Shef became aware of hands clinging to his arm, looked down. It was Hund. “Stop them!” shouted the little leech. “Those men aren’t dangerous any more. They can’t fight. This is butchery!”
“Better be butchered than roasted,” snarled a voice behind him. It was one of the ship’s boys, Tolman, a small incongruous figure clutching an axe bigger than himself.
Shef looked over the side. The Fafnisbane had swung in a half-circle as Hagbarth formed the protective ring Shef had demanded. That, and some barely detectable set of the current along the coast, had swung the Fafnisbane into the patch of water where the Marsvin had been torched. Still floating in the water there were what looked like broiled sides of meat at an ox-roasting. Shef pointed. “Some of them may be still alive, Hund. Get the boat. Do what you can for them.”
He turned away, heading for the foremast where he could scan the horizon and for the first time since the action began collect his thoughts. There was someone in his path, someone shrieking and clutching at him. Svandis. Everyone seemed to be shouting and shrieking today. He pushed her firmly aside and walked to the mast. A rule, he thought. There must be a rule. Don’t speak to the man in charge until he speaks to you. Hagbarth, Skaldfinn and Thorvin were evidently of his mind. They had intercepted the still-shrieking woman, were hustling her away, waving others aside. To let him think.
Holding the mast as it swayed gently to the roll of the wavelets, he looked deliberately all round the further horizon. To the south: the Arab admiral’s ships, burning, sinking, boarded, in flight. None still fighting. To seaward: four Greek galleys rowing in a gentle arc well outside his range. To the north: two more, and a great cluster of smaller boats, some of the latter sneaking casually closer, tacking to and fro with their strange, handy three-cornered sails.
To landward: three more galleys completing the circle. But beyond them? Shef aimed the far-seer, scanned carefully along. A dust-cloud. Men moving. Moving south, and in a hurry. Impossible to say what kind of men were making the dust. But… a scan further, and there, cresting a small hill, caught by some trick in clear outline in the far-seer’s blurry lens, he could see them. Stiff ranks of men in metal. Helmets, chain-armor, metal flashing in the sun as their feet moved. Feet moved together. A slow, steady, disciplined line of armored men moving forward. The Lanzenorden had won its land battle without hindrance from the sea. That was the situation. It was clear what should be done.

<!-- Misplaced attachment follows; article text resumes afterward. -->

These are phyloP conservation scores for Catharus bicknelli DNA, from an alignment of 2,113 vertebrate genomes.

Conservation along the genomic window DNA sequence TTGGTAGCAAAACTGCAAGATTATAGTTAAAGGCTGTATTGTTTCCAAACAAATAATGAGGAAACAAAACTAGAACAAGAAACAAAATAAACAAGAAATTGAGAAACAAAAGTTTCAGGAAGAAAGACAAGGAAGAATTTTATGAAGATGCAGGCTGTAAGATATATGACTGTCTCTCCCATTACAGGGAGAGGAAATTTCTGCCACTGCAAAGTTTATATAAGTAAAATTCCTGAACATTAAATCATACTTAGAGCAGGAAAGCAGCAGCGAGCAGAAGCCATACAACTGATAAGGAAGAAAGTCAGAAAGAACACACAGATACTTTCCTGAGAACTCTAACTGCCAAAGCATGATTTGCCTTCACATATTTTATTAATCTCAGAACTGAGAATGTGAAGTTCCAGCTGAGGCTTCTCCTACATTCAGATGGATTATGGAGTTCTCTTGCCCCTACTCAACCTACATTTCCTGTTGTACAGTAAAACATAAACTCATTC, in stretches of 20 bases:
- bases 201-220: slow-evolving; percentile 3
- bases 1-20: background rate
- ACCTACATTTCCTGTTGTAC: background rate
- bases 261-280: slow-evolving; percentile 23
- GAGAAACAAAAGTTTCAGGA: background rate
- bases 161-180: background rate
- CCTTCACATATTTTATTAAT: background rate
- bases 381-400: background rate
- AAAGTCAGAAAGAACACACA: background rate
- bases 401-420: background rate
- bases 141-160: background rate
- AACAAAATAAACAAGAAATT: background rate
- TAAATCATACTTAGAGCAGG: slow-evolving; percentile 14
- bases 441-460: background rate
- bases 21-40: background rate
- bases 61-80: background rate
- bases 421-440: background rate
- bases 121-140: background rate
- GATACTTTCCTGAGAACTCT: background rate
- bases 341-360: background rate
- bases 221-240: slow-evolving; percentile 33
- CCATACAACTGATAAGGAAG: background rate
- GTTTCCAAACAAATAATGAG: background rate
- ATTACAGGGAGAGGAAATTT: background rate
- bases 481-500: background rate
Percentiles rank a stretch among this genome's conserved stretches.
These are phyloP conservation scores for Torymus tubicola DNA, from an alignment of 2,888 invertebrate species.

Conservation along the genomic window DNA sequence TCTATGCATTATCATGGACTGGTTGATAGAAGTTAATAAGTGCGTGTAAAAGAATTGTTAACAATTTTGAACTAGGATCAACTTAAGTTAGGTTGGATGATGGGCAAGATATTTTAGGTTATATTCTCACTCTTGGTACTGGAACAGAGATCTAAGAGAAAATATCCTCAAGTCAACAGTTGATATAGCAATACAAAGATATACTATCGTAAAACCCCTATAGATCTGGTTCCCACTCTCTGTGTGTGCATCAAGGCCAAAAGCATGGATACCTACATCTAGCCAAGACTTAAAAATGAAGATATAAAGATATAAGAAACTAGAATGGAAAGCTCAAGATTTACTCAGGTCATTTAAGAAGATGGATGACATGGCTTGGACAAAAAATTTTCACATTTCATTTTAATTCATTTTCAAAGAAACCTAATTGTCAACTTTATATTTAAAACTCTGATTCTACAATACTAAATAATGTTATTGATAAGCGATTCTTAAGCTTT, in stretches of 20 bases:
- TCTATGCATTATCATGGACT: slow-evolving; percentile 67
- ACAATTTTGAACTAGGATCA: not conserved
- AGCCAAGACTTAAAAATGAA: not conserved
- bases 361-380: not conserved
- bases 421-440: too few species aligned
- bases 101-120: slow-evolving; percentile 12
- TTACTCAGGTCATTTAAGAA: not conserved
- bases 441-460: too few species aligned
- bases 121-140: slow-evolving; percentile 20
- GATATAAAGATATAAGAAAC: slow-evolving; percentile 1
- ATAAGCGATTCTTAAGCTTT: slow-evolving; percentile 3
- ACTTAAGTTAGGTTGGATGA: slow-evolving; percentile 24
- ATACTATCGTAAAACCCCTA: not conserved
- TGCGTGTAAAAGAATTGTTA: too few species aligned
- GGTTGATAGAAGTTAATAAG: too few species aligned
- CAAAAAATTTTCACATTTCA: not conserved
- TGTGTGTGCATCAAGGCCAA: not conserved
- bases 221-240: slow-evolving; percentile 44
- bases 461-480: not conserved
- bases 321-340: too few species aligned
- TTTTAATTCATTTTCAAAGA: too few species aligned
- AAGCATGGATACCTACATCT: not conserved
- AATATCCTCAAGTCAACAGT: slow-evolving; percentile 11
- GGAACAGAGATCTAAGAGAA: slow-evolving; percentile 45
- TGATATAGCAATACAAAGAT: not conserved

Shef raised his voice in what had now become silence. “Hagbarth. How long till the wind gets up again? Half an hour? When we have enough wind to make steering speed, we will head south down the coast. We’ll go in a wedge, fifty yards apart. If the galleys try to take the last ships from behind, we all turn and sink them—it’ll be easy once we’re under sail again. We’ll make as much distance as we can before it’s dark and then anchor for the night in some cove we can block off—I don’t want fireships coming up on us in the dark.
“Cwicca. See those boats trying to sneak up on us? When there are four within range, see if you and Osmod can sink them all. They’re getting too cheerful out there.
“Thorvin. Call over Brand. When Cwicca and Osmod have sunk the fishing boats, he’s to take two of his ships over there and kill all the crews. No swimmers, no survivors. Make certain the Christians see him do it.”
Thorvin opened his mouth to protest, hesitated, held his tongue. Shef stared him full in the face. “They’re not frightened, Thorvin. That gives them the advantage. We have to take it away, see?”
He turned and walked over to the seaward rail. Hund and a few helpers were struggling to lift a man over the side. As his face came level with the gunwale, eyeless, hairless, burned down to the gleaming skull and cheekbones, Shef recognized him. Sumarrfugl, old comrade. He was whispering something, or husking it with what remained of his lungs.